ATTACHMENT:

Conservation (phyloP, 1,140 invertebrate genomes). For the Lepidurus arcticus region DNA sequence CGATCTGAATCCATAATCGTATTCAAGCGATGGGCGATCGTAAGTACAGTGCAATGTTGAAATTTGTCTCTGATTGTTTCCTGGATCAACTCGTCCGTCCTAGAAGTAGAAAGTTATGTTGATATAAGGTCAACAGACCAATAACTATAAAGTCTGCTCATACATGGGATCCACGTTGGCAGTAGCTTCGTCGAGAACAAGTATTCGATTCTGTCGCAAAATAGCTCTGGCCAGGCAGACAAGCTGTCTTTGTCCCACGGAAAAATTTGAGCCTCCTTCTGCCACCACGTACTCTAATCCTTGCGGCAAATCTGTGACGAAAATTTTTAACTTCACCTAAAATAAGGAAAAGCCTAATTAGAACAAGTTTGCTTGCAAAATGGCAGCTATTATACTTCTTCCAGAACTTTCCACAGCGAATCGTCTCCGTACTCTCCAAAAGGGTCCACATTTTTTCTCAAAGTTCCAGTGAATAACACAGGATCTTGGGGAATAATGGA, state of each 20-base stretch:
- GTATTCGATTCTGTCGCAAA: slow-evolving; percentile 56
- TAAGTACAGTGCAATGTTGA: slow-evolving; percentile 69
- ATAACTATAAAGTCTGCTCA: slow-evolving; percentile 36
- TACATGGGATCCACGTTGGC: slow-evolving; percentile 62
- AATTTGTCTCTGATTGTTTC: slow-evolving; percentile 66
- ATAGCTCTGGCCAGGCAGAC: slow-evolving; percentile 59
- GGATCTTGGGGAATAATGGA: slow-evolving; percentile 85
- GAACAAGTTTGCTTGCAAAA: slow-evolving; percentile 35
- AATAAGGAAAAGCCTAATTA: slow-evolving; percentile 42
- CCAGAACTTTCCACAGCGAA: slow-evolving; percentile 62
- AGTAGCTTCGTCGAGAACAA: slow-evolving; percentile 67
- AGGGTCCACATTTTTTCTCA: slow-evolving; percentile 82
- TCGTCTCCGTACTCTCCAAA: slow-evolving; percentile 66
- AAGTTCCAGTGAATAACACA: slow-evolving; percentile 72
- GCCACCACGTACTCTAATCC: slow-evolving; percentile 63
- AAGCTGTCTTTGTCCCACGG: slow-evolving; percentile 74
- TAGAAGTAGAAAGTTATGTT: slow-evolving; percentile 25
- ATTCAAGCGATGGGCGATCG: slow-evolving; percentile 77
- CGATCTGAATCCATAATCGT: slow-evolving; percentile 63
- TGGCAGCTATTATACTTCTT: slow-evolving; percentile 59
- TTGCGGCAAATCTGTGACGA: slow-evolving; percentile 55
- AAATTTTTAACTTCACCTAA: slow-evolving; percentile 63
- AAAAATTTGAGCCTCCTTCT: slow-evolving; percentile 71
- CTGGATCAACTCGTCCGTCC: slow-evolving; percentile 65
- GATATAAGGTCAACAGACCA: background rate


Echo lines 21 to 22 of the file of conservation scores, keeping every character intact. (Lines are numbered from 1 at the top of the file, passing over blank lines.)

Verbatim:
- TGGCAGCTATTATACTTCTT: slow-evolving; percentile 59
- TTGCGGCAAATCTGTGACGA: slow-evolving; percentile 55